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Wednesday, February 22, 2012

Times Reporter dies of asthma while on assignment

On Monday I was asked to write a post about a correspondent for the New York Times who died of an asthma attack while on assignment.  Because it dealt with the passing of a fellow asthmatic, it was among the most challenging things I've ever written.

The following was published at HealthCentral/asthma on Monday, Feb. 20, 2012:

"Prize Winning New York Times Correspondent Dies of Asthma"

Anthony Shadid was an asthmatic.  He carried his asthma medication with him.  He was also a Pulitzer Prize winning correspondent who risked everything to tell true life stories from dangerous regions of the Middle East.  He was shot once, arrested, and even abused.  Yet in the end what took his life wasn't the high risk job he loved, but his own asthma.

The New York Times reports that Shadid was in Syria gathering information for his current assignment, which "was fraught with dangers, not the least of which was discovery by the pro-government authorities in Syria."

He traveled at night to a mountainous border area between Syria and Turkey, and squeezed through a fence by pulling apart the wires.  Waiting on the other side were guides on horseback.  Yet there was a risk in doing that too for Shadid, because he was apparently allergic to horses.  That night he suffered an asthma attack.  He recovered with rest, the Times reports.

A week later Shadid was on his way out of Syria, was closing in on the Turkey border, when he came close to horses once again.  He became short of breath, leaned against a rock, and collapsed.  The apparent cause of death was asthma.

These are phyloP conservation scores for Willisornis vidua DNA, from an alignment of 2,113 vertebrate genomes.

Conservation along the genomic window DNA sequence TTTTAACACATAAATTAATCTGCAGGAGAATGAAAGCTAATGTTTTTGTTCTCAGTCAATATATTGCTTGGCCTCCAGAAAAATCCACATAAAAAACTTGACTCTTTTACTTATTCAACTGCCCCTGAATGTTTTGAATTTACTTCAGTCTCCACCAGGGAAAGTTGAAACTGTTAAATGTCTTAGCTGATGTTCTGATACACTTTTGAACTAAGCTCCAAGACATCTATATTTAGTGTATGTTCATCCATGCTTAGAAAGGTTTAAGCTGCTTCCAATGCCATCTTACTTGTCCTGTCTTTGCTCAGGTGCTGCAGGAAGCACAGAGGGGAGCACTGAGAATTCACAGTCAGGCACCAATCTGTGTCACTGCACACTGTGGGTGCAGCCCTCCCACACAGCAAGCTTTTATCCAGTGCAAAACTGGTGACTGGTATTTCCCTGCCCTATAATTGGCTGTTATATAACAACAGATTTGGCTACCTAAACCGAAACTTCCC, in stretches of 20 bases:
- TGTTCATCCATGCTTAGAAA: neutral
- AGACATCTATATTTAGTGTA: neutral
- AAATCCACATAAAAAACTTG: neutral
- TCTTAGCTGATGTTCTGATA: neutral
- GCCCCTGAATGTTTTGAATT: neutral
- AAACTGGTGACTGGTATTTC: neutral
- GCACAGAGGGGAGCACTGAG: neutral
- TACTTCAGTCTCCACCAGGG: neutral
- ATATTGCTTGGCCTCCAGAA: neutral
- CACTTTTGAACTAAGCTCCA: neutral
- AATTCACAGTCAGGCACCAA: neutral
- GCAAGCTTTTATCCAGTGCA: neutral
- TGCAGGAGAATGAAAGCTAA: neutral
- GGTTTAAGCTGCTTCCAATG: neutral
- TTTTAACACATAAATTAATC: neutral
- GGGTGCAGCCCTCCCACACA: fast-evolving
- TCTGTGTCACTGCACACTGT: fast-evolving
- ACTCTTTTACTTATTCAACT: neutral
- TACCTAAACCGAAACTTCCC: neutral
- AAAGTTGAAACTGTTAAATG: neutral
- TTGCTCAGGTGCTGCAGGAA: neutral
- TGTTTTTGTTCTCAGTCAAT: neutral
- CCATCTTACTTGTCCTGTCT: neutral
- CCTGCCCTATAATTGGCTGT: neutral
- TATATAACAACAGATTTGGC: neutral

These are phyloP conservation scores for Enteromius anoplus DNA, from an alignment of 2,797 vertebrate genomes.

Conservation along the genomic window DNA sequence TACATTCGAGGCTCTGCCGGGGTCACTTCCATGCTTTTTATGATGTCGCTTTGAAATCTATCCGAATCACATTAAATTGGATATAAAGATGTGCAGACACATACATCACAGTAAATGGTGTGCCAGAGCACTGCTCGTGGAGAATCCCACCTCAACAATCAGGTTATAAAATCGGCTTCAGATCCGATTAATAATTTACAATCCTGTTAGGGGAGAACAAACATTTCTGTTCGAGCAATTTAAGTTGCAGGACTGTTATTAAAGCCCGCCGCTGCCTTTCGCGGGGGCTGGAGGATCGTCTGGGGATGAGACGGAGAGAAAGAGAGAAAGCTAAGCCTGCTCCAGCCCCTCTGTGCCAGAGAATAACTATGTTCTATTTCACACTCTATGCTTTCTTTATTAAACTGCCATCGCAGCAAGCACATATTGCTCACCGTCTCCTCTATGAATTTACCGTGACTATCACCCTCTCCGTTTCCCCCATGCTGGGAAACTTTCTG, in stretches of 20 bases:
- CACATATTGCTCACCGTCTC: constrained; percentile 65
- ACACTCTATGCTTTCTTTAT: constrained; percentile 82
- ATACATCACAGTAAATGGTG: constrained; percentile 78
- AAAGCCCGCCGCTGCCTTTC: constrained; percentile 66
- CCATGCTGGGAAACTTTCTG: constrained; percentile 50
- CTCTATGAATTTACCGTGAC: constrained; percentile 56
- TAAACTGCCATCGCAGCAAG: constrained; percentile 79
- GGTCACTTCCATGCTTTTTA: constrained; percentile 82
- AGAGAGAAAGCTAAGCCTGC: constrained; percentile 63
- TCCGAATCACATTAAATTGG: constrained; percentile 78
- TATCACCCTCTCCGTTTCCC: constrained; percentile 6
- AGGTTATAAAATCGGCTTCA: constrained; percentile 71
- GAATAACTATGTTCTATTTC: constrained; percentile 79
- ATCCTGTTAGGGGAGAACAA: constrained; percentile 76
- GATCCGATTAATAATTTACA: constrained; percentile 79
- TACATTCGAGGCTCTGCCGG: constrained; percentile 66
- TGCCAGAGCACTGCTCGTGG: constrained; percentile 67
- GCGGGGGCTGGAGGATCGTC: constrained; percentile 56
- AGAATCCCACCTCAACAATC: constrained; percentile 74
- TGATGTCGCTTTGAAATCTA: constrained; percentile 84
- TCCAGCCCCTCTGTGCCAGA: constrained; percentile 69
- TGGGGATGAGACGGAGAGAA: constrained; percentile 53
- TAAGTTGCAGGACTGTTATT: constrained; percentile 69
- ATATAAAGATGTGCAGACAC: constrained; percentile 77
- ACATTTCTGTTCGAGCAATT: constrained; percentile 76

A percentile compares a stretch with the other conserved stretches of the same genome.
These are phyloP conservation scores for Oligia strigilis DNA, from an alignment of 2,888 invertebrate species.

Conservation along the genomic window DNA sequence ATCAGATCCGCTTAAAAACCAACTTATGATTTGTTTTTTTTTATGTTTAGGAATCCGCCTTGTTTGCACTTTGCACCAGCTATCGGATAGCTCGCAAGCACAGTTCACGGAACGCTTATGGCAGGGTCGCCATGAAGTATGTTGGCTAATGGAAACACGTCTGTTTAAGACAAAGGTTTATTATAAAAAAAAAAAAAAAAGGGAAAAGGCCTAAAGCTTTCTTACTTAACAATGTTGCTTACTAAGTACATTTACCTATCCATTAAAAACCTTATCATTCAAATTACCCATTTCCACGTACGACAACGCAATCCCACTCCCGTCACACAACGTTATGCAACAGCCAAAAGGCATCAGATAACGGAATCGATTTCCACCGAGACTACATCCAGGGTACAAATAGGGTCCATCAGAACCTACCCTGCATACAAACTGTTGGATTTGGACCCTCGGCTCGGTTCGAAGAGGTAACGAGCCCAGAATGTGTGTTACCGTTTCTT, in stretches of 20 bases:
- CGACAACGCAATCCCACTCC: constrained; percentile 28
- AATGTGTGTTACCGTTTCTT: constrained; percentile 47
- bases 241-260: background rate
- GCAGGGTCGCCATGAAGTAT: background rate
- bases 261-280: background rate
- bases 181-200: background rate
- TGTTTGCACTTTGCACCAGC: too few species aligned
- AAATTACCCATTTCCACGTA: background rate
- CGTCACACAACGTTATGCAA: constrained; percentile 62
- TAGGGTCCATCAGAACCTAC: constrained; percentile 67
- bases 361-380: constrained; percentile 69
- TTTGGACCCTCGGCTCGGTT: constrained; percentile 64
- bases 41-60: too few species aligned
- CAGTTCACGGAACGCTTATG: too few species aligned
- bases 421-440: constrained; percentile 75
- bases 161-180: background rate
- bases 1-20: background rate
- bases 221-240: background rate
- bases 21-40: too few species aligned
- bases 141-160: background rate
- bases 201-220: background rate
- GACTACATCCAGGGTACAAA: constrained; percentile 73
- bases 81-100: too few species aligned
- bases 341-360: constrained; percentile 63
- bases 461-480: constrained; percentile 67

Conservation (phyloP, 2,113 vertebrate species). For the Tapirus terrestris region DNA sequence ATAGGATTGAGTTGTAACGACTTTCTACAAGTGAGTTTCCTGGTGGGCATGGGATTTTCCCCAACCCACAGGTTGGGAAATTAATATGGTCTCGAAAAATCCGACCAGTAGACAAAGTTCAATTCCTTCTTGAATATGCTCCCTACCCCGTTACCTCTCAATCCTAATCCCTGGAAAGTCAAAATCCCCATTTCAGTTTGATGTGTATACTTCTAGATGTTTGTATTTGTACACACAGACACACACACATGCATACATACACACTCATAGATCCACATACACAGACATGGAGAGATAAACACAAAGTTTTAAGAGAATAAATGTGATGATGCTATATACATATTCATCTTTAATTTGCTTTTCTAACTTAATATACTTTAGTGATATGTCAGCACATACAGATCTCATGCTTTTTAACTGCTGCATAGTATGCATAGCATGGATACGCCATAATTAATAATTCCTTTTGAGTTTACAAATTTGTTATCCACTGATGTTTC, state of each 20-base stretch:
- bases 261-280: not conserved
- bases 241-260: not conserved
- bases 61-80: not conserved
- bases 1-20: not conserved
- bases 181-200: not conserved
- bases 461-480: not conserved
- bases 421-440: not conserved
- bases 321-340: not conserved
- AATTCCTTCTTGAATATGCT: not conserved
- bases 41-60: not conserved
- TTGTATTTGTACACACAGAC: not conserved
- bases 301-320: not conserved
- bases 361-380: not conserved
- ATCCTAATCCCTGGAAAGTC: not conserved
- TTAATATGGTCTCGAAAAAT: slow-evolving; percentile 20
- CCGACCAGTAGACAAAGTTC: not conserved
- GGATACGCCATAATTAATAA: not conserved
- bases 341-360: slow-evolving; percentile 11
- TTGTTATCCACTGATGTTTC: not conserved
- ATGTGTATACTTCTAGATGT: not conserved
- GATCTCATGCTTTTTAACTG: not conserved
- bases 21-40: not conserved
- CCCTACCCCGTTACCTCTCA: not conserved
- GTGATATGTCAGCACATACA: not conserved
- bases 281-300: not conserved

His coworkers confirm (click here) that he died doing what he loved most.  And this is the goal of any asthmatic, that we take our medicines as prescribed so we can live a normal, active life.  Shadid did just that, and the result was excellent reporting from the most dangerous part of the world. 

Bill Keller, Columnist and Former Executive Editor for the New York Times said "He went to places that were inaccessible and dangerous and miserable -- not as a daredevil or adrenaline junkie, not recklessly, often reluctantly, always with the most meticulous and careful planning -- but he knew you had to be there."

Asthma is sort of the same way.  It's "dangerous," even "miserable" at times.  Yet with meticulous and careful attention to your disease, by visiting with your doctor on a regular basis, by taking your medicine exactly as prescribed by your doctor, you can do the things you enjoy most in life. 

However small, there are still risks to having asthma.  The American Academy of Allergy, Asthma and Immunology ( notes that of the 300 million asthmatics in the world, 250,000 deaths are attributed to the disease each year.  That comes to less than a 0.83 percent chance of dying from asthma.

The risk is small, yet it's still there, always there. 

One of the scary things about asthma is it can go into hiding, and pretend not to be there.  Then it can creep up on you when you're least expecting it, and sometimes even strike quick. 

And it's for this reason we must always remember we have asthma, and do the best we can tocontrol it.  In this way we can live a normal life, and do the things we love, no matter how dangerous. 

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